THE LAST FIFTH GRADE OF EMERSON ELEMENTARY

THE LAST FIFTH GRADE OF EMERSON ELEMENTARY
April 12, 2016

Friday, July 30, 2010

Poetry Friday -- Writing Habits

In his introduction to my poetry chapbook, Mountain, Log, Salt and Stone, poet Michael Salcman writes:

"She knows all too well how strange and abnormal the everyday world can be. In this she follows in the path of one of her artistic lodestars, the American poet William Stafford."

Swoon. Stafford is one of my heroes. I am writing a series of poetic responses to the poems in his collection, The Darkness Around Us Is Deep. Several of these poems are in the chapbook.

As I was researching new names for my blog, I happened on the Friends of William Stafford website and his poem, "How These Words Happened."

In the interview with poet Robert Bly that introduces The Darkness Around Us, Stafford talks about his habit of rising early to write. Every day. And if the work wasn't so good that day...he said he lowers his standards! Don't you love that?

When I read "How These Words Happened," I imagine Stafford at his early morning work. There is magic in those hours, so close to sleep.

How These Words Happened

by William Stafford

In winter, in the dark hours, when others
were asleep, I found these words and put them
together by their appetites and respect for
each other. In stillness, they jostled. They traded
meanings while pretending to have only one.

Monstrous alliances never dreamed of before
began. Sometimes they lost. Never again
do they separate in this world.

Read the rest of the poem here -- that's at Friends of Stafford. Oddly, there's a slightly different version posted at a couple of websites. Here is one. It's amazing how a couple of changed words affect the poem. My guess is the second version is "correct." I'll check on that and will let you know.

What are your writing habits? Do you rise early to write like Stafford, see the kids off to school first (that's my M.O.), or do those monstrous alliances of words come to you at night?

Poetry Friday is here at Author Amok next week. Exciting! For today's round up, visit Irene at Live. Love. Explore!

11 comments:

Tabatha said...

Laura, I'm curious to hear which version is correct as I have the Friends of Stafford version up on my blog! I love Wm Stafford.

Toby Speed said...

The blogiverse is such an interesting place, because I just read that advice by Stafford to lower one's standards on another blog. That's a wonderful poem; I've read it before, and have been looking for my book of Stafford's poetry that I know I have here, somewhere, in these dark morning hours (I get up at 4:30). Good post, thanks!

KURIOUS KITTY said...

Hi Laura! I have William Stafford at my library blog today, too! www.kuriouskitty.blogspot.com

With all the gazillion poets out there, it's funny how we both found Stafford this week. I was browsing our poetry shelves and came across a paperback book I hadn't seen before. Must be some kind of cosmic message?

--Diane

Linda said...

Laura- I've tried to write morning pages, but I'm just not a morning person. I get up by 5:30 AM to be at school by 7:00 and get ready for the day. That's so hard for me.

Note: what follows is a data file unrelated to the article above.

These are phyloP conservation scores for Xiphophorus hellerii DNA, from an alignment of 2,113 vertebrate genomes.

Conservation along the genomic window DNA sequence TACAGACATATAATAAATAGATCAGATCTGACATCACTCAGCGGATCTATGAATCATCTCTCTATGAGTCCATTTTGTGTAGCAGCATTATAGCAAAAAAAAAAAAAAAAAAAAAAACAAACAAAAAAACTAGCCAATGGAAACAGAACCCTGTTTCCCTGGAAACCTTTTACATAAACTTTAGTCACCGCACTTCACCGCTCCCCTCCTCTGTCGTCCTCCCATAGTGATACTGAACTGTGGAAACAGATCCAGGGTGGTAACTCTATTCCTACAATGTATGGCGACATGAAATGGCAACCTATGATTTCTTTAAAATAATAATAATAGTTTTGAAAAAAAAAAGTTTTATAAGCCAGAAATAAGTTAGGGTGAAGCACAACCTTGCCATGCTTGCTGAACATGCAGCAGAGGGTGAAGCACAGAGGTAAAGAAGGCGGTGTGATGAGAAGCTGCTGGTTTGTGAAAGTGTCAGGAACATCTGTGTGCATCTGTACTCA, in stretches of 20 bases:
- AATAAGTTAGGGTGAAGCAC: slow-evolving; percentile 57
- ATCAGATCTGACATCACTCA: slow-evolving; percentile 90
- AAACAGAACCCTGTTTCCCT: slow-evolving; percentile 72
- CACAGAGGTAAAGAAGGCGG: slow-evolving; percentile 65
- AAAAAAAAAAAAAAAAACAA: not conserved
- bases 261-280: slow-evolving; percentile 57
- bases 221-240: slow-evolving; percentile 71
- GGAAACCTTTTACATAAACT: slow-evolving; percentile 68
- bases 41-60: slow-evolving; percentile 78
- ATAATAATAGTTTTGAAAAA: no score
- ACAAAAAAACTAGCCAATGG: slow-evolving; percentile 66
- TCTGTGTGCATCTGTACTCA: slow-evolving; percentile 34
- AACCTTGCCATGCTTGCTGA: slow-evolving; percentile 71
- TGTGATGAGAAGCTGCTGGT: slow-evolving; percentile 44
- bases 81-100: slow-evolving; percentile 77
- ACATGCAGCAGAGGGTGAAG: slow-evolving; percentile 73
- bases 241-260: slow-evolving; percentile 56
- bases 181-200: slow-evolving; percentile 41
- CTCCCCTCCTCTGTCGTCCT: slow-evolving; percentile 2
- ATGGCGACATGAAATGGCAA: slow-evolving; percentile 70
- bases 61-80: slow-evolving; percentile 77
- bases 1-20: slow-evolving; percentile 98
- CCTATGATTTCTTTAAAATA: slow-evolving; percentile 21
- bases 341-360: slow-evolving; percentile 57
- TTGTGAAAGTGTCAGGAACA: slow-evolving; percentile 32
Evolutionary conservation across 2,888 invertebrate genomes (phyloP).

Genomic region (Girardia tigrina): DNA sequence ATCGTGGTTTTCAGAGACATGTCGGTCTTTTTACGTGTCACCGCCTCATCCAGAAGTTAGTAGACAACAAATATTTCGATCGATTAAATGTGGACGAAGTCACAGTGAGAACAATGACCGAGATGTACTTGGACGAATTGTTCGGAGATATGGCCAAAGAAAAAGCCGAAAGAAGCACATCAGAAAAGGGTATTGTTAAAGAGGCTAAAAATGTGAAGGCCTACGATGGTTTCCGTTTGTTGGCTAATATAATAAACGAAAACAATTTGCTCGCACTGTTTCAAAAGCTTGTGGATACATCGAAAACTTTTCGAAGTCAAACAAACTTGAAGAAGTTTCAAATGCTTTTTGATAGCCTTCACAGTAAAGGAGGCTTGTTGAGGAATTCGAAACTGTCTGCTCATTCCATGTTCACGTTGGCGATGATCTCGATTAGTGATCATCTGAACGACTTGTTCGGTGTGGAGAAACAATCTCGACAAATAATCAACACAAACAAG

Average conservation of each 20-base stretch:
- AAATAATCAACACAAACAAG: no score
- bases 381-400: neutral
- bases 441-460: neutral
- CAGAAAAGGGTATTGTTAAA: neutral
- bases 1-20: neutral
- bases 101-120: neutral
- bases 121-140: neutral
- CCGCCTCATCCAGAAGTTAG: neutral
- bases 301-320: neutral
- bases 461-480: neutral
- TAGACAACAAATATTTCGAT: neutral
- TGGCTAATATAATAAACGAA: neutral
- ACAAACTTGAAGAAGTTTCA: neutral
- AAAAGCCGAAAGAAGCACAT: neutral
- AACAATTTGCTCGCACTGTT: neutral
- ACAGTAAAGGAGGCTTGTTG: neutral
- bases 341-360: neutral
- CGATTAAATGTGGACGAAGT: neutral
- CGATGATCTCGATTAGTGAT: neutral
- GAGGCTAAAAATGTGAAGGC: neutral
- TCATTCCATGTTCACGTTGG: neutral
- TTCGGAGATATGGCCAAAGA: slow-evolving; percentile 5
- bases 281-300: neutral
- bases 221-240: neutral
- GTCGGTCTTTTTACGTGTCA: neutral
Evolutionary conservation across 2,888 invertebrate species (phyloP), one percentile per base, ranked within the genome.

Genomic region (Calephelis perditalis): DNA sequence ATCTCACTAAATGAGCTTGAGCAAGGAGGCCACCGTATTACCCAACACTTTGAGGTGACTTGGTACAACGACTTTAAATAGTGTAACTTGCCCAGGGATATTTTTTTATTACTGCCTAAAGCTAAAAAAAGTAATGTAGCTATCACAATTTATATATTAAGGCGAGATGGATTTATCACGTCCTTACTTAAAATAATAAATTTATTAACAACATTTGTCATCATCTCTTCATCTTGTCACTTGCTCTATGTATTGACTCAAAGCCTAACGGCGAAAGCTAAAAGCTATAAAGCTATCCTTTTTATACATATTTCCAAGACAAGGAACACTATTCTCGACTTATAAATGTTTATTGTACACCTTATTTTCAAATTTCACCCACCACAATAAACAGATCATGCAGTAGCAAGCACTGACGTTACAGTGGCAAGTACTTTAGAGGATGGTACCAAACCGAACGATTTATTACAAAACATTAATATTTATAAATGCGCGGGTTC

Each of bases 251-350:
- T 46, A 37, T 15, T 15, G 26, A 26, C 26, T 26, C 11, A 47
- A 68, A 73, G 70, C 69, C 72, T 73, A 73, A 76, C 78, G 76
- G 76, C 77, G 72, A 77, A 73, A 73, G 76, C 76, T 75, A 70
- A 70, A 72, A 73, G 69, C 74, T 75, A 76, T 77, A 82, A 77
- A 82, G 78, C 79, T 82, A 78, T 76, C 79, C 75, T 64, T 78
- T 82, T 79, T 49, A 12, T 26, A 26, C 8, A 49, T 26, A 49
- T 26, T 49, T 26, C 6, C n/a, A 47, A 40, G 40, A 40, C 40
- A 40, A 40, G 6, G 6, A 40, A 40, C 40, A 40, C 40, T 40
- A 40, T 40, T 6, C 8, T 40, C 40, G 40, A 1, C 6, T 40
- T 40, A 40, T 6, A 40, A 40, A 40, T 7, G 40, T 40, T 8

I like to write in the evening when everything starts to slow down and everyone else is watching TV. I'm not really a late night person, just an evening person!

By the way, William Stafford is one of my poetry heroes too. He really knew how to connect with his readers.

Irene Latham said...

Hi Laura - congrats on the chapbook and the lovely Stafford-esque words! I would love to read. Have you read EARLY MORNINGS - a lovely tribute to Stafford as poet/father. Check it out!

Heidi Mordhorst said...

Laura! Isn't a facelift fun--and really, compared to liposuction or a nose job, so simple and quick! But the title, yessss...

In the spirit of the provocatively titled Mountain, Log, Salt and Stone, may I suggest that you have your cake and eat it too?

"Blackbird, Wheelbarrow, Peach and Plum"


The peach and plum together might be a little too much, but you get the idea. Also, there are good reasons that your 5th and 6th choices are at the bottom of the list. : )

Can't wait to see what you are up to, and rediscover William Stafford...

Jeannine Atkins said...

I also like William Stafford and this poem -- in whatever version. Morning is always good, though now with no one to get out of the house it seems like it takes my mind longer to get going.. what's with that?

Author Amok said...

Thanks for visiting, everyone! We're still away on vacation but I'm back online.

Tabatha -- I've got to research that. I'll try to track down the book where the poem appears.

Hi, Toby. 4:30! Is that when you do your writing? Let me know if you find the official version of the poem.

Diane -- lots of serendipity in the po-blog world. I'll look for your post.

Linda and all, I am a morning person. But 7-9 AM is busy at our house, kids getting up and getting to school. I've tried the super-early thing (like Toby), but in a house full of night owls it doesn't work well. When I'm not teaching, I try to sit down to write the minute everyone is out the door.

Thanks for the suggestion, Irene. I'm going to look for that book! Robert Bly also has a book of daily/morning poems which I enjoyed. Don't have the title write now. It may even be "Morning Poems."

Hi, Heidi! Thanks for the name suggestions. Hi, Jeannine! I wish I knew. I think I've said before, a friend of mine who's retired from teaching swears she had more time to write when she was working full time.

Author Amok said...

Oh -- and just saw this Picasso quote in a craft store on our trip: "Inspiration exists, but it has to find you working."

Tabatha said...

Love that Picasso quote, Laura!!

Author Amok said...

Me too -- it's so true.